I, Woz: Computer Geek to Cult Icon: Getting to the Core of Apple's Inventor

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Headline, May 9, 2013 - Biography & Autobiography - 241 pages
I, WOZ offers readers a unique glimpse into the offbeat and brilliant but ethical mind that conceived the Macintosh. After 25 years avoiding the public eye, Steve Wozniak reveals the full story of the Apple computer, from its conception to his views on the iconic cult status it has achieved today. In June 1975 Steve's curiosity and determination inspired him to build a computer, the first Apple. Six months later, he sold the machine, and for the self-professed 'engineer's engineer', success was imminent. But this story is full of life lessons, critical decisions, huge triumphs and big mistakes. Steve speaks also of his childhood, phone hacking pranks, working at Hewlett-Packard, the life-changing plane crash and teaching.

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Today marks the end of the second book I've ever read in my life. Well, don’t count school textbooks – I didn’t read them much either! I’m not a frequent reader - I might’ve never read any of those hyped fictional stories. But these books about visionaries who ‘put a ding in the universe’ and changed the world forever were real page-turners. I simply couldn’t keep up my vow of reading-celibacy!
After living a novel with Steve Jobs in his official biography (my debut read), reading iWoz felt no less than a novel either - only these books are big time real-life novels! And then Woz himself speaking of his life, justifying and correcting all those wrongs spread about his life and Apple. “Extreme honesty. Extreme ethics, really. That’s the biggest thing he (my dad) taught me. He used to tell me it was worse to lie about doing something bad under oath than it was to actually do something bad, even like murdering someone. That really sunk in. I never lie, even to this day. Not even a little” he says.
This book is unique in its own way, as Woz speaks for himself throughout the book on his own and not through an author writing a biography about him. I mean what can be more genuine, right?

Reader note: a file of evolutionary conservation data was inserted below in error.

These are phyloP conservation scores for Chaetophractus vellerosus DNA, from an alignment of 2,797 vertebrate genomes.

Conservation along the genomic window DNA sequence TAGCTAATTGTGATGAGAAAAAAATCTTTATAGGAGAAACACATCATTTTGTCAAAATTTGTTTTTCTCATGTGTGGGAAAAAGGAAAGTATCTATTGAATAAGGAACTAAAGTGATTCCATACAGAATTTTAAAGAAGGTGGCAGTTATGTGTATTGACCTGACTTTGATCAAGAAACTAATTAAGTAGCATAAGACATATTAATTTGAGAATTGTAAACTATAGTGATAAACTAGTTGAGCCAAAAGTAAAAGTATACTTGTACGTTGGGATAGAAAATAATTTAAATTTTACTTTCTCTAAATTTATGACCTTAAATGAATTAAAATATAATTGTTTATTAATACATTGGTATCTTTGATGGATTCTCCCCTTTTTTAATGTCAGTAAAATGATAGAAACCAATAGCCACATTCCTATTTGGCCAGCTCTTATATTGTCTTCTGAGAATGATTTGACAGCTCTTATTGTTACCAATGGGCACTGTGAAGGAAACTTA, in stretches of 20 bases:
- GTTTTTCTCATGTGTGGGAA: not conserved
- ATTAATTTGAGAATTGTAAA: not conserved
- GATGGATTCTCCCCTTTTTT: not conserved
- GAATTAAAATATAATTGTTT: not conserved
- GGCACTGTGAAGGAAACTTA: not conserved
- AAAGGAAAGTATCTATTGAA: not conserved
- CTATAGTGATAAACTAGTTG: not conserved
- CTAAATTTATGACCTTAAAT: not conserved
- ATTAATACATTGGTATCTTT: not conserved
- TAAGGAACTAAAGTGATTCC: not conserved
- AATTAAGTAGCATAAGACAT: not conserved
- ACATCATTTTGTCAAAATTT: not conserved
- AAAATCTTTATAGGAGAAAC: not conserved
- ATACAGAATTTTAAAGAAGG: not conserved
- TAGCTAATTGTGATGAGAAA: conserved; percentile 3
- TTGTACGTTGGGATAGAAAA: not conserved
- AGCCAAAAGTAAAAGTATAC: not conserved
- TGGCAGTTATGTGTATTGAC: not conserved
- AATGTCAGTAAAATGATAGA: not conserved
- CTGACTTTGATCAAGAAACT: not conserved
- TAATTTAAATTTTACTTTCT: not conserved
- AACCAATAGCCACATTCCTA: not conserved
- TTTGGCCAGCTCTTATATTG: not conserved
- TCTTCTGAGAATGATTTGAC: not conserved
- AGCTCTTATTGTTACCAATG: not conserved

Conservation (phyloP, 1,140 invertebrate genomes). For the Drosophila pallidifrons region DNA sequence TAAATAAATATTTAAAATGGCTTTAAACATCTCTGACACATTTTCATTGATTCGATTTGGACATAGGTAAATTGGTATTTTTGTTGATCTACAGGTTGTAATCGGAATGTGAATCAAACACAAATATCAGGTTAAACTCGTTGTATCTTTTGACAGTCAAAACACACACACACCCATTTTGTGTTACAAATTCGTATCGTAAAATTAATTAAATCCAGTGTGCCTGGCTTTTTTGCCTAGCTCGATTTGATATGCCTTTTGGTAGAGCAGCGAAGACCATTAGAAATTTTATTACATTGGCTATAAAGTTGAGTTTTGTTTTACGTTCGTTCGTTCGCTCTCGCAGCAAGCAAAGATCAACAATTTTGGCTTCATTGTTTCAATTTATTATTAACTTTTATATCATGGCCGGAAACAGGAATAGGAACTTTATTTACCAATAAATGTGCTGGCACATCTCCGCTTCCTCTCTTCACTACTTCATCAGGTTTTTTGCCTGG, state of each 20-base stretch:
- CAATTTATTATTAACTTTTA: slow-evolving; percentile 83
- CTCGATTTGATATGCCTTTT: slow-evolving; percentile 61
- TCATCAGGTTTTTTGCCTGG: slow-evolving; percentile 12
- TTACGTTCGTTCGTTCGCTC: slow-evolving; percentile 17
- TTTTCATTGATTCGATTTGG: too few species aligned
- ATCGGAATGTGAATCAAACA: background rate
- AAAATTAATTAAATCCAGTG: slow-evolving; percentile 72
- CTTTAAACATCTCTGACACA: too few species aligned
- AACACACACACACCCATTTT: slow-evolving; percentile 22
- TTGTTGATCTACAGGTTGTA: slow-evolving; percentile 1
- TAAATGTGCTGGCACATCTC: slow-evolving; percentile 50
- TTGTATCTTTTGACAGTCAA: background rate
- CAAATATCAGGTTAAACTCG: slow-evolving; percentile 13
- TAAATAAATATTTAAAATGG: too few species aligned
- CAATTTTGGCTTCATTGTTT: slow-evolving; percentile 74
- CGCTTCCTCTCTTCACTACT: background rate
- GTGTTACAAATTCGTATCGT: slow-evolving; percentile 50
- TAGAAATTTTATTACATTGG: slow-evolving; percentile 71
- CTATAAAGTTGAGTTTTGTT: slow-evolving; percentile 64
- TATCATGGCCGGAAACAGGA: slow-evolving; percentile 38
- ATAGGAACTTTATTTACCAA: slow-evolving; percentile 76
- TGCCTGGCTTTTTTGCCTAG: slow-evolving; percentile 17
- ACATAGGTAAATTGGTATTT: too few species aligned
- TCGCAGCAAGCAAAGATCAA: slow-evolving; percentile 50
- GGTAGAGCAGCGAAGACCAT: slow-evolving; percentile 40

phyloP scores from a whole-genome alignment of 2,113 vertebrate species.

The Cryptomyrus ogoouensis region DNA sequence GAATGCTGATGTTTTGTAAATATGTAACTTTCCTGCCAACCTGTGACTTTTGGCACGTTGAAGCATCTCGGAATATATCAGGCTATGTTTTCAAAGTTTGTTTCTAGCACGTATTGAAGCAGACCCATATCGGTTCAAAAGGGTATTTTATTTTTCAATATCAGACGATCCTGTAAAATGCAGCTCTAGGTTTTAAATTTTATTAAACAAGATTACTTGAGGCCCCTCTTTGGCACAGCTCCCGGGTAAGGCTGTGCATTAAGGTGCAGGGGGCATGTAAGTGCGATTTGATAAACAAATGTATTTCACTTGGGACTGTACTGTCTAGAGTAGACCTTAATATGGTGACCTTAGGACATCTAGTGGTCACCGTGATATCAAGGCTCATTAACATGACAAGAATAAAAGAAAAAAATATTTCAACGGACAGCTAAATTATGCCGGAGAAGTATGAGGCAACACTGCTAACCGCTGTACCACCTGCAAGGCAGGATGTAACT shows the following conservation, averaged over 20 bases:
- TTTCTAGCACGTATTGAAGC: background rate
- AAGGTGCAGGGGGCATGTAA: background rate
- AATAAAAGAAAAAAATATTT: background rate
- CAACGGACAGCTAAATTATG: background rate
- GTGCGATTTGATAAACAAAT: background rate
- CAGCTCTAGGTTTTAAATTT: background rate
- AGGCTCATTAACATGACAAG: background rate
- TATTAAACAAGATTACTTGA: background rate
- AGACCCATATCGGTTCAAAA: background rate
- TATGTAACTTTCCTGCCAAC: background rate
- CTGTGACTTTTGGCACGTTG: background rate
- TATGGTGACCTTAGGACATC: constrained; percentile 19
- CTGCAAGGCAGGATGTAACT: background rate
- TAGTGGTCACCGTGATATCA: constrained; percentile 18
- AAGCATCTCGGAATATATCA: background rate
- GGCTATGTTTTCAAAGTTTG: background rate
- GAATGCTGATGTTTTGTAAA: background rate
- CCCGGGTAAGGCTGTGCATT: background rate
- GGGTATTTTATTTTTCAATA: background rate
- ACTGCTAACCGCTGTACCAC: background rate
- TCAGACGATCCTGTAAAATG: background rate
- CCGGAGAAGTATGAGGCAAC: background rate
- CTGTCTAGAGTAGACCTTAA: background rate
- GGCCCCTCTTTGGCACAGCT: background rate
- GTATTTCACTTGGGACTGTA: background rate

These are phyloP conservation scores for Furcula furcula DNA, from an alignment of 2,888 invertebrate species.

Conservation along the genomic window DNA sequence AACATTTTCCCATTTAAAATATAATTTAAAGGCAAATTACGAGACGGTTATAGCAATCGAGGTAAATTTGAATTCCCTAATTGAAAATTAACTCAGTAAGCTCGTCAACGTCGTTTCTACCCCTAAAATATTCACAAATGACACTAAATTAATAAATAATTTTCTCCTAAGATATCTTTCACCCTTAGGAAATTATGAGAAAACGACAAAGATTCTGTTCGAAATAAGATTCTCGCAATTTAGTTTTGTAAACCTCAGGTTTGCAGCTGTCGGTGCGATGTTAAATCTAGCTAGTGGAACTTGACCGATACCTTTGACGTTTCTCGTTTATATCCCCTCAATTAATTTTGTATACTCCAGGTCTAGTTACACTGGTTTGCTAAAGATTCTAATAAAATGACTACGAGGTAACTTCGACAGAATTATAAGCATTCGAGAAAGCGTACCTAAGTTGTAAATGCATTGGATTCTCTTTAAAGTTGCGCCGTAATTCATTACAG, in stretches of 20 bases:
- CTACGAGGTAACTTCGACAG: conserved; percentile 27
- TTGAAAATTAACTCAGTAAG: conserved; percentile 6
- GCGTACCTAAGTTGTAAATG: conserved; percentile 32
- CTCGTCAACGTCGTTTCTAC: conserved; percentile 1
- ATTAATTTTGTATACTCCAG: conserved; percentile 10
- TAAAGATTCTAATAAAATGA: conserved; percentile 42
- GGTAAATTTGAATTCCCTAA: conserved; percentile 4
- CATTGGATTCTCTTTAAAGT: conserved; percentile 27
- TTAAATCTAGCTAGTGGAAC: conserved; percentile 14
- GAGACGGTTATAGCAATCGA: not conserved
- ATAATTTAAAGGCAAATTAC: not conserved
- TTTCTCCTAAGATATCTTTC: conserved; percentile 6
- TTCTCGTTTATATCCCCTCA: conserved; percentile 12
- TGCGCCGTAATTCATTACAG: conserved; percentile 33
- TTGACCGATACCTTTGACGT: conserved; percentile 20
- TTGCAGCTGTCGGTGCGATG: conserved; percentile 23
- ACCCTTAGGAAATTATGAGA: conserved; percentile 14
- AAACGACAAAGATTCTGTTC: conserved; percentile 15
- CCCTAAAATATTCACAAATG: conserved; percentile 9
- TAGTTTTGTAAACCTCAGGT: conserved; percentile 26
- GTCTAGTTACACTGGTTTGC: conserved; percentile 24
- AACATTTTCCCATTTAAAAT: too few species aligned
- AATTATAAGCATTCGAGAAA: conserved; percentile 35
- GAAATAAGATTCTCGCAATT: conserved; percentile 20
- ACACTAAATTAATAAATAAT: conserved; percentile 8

We can read about Jobs and his life everywhere. There are gazillions of documentaries about him on YouTube, articles around the web, books and whatnot. But what we may have never noticed is the story of this introvert genius behind the first digital bluebox, the revolution of the PC world and the universal remote control. If it weren't for him, Jobs would've never found Apple. He really was the genius behind Apple I and Apple II computers that people now buy for thousands of dollars in auctions and see them at the museums.
In fact, I myself started reading this book the day after I met him in February this year. I thought, “If that one day could have so great an influence on me, how charismatic will his biography be?” And it really was! It made me think broadly about my future and made me reconsider my career plans. Of course, this is not the only reason but Woz happening to me this year has really changed things around.
Sure, the book's got all the engineering material about the things he's worked on and I might’ve not understood half of those things. But the justifying of things like how Apple never started in a garage but only Hewlett-Packard did, how Woz never left Apple and is on the payroll to this day and how he started Cloud 9 because he just loved working with a small team to invent something new and not because of the things he wasn't happy about at Apple, how Jobs was never fired from his own company but he quit because of some "power struggle with the board", how iMac and iPod were already in the design phase when Jobs got back to Apple as an advisor in 1995. The lessons his father taught him about how “engineering is the highest level of importance you could reach in the world, that someone who could make electrical devices that do something good for people takes society to a new level” give you food for thought. The stories about his commitment to things and relationships all tell a lifetime of values and ethics. Solid ethics. And then the outro of the book containing the summary of the things and the lessons that he says he learnt, conveying them to all the people out there who want to change the world for the better with their own little invention. These stories, even to their slightest details, just blew me off. They're educational, motivating, surprising, and I could just continue with a long list of adjectives! It’s a legend’s life in words.
I’d never believed the fact that reading books could change lives so much until now. If such books can have an influence on me, I’m sure they can change your lives too. Inspire you!
To end it with a few of my favorite quotes from the book:
“Things are facts or things are lies.”
“Humans learn better than rats. Only the rats learn it quicker.”
“It’s funny how when you’re
 

About the author (2013)

Steve Wozniak was the sole designer of the Apple I and Apple II. After being awarded the National Medal of Technology in 1985, he won the Heinz Award for Technology, the Economy and Employment for 'single-handedly designing the first personal computer and for then redirecting his lifelong passion for mathematics and electronics toward lighting the fires of excitement for education in grade-school students and their teachers'. He now runs his own company and has his own website www.woz.org.

Gina Smith, who helped Steve write his book, is the former Technology Correspondent for ABC News and an award-winning journalist.

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